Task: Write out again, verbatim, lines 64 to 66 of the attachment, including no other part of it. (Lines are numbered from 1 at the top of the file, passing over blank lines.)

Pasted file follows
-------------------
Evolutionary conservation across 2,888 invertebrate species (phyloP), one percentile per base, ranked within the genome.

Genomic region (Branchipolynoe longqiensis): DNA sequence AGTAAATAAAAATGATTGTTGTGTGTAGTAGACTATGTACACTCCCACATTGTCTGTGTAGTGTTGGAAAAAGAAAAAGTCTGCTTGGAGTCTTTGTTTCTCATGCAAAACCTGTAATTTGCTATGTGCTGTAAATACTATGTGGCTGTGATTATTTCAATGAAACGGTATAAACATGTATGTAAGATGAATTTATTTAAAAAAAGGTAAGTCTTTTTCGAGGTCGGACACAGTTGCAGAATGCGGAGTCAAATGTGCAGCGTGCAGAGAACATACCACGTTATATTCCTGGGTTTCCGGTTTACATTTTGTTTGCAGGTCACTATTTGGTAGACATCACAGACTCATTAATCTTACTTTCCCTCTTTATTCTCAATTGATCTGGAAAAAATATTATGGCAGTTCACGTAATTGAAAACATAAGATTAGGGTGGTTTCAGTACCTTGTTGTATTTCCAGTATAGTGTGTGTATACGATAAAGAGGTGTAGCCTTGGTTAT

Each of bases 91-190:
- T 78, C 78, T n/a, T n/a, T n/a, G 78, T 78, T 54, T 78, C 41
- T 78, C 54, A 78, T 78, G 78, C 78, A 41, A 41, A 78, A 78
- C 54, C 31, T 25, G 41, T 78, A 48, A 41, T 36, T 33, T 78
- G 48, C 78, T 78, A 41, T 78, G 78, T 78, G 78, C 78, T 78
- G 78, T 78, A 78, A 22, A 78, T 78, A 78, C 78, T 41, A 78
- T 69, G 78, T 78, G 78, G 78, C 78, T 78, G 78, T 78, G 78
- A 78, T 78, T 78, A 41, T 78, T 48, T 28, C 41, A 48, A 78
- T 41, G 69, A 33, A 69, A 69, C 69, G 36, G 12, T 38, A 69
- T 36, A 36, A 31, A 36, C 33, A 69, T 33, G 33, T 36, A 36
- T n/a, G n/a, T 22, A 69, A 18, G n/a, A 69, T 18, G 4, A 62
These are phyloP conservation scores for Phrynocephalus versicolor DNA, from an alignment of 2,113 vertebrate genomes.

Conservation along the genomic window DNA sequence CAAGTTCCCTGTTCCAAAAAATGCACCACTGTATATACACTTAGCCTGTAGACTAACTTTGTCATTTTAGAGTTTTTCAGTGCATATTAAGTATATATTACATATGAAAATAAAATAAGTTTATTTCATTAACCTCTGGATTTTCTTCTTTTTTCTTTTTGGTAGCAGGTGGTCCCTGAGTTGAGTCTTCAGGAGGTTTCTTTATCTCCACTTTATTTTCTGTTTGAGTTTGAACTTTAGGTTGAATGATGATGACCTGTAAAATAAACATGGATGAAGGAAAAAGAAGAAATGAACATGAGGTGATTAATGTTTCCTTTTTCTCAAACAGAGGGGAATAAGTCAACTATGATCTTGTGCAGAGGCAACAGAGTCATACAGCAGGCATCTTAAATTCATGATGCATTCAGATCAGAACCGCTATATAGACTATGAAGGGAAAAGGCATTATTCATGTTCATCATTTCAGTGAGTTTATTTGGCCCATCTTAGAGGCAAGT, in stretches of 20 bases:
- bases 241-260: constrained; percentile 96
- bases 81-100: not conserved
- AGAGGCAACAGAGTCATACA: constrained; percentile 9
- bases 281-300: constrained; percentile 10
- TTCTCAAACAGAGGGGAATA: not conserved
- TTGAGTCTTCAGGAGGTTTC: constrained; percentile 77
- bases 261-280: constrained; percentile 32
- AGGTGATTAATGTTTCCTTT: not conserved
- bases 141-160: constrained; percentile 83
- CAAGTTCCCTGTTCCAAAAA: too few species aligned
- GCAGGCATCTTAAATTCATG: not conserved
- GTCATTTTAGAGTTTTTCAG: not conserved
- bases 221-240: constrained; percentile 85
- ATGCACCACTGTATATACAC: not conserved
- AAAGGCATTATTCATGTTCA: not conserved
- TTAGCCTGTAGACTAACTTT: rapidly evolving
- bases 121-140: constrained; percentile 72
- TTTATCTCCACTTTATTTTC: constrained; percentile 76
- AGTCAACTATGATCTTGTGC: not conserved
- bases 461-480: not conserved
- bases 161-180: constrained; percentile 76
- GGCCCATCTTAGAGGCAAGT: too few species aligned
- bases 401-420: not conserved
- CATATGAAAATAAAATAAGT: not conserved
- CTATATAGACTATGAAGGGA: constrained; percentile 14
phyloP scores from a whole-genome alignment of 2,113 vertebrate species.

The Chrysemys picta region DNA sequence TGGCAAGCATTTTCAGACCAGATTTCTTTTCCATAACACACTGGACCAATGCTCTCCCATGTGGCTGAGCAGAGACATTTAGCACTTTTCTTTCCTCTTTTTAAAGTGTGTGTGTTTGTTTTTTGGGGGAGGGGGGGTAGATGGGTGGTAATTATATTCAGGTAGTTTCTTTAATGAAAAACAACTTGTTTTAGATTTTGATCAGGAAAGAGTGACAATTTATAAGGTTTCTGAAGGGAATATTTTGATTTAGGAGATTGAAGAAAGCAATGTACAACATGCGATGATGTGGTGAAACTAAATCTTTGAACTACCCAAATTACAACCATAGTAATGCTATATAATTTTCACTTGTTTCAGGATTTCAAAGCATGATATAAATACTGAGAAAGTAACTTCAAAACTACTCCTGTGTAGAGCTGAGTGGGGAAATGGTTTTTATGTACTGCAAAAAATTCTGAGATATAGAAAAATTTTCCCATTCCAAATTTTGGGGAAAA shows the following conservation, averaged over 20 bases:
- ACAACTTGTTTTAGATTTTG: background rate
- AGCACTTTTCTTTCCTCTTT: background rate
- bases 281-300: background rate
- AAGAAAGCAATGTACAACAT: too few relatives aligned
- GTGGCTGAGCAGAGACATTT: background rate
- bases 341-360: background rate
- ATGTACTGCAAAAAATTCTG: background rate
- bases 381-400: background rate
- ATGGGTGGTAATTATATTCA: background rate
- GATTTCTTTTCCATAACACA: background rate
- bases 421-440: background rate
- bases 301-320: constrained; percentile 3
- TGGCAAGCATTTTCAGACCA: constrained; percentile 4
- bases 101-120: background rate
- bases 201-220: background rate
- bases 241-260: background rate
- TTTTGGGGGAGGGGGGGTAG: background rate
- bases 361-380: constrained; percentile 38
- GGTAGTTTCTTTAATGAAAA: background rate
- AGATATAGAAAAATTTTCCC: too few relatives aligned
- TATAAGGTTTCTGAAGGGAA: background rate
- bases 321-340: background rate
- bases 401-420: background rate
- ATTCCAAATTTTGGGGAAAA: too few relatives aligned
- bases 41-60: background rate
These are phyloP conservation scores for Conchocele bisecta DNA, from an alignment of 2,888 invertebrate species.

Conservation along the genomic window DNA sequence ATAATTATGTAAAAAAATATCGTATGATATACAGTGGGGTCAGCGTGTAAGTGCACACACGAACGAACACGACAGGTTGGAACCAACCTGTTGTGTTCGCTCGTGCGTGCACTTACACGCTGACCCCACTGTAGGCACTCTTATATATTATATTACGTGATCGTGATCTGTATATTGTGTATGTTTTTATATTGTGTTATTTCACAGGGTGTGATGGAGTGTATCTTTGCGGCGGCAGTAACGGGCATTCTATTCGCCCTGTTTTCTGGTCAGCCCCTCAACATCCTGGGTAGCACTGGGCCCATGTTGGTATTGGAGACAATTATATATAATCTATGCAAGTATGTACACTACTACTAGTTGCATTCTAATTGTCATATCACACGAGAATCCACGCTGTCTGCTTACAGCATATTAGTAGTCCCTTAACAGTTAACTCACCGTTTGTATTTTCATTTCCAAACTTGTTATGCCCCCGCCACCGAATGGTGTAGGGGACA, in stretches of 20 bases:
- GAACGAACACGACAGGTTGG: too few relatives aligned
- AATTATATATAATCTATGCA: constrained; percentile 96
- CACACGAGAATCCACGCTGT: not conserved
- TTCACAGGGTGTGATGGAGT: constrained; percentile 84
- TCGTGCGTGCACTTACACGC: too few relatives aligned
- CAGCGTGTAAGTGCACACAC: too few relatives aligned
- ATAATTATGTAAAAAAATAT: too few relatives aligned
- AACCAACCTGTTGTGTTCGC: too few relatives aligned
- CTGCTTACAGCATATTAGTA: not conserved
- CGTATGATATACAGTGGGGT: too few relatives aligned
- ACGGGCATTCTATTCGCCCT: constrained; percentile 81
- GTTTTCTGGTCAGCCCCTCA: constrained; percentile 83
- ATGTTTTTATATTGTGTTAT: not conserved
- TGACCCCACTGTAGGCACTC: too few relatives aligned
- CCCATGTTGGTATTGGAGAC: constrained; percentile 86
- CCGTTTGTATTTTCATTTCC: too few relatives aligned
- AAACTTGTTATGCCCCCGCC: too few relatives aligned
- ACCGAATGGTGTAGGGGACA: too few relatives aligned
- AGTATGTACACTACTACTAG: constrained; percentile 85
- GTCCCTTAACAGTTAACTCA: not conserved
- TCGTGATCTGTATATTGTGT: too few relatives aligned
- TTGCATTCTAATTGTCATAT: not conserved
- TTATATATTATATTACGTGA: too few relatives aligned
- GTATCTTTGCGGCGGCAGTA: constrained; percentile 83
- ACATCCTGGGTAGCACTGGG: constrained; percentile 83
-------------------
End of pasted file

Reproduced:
- bases 321-340: background rate
- bases 401-420: background rate
- ATTCCAAATTTTGGGGAAAA: too few relatives aligned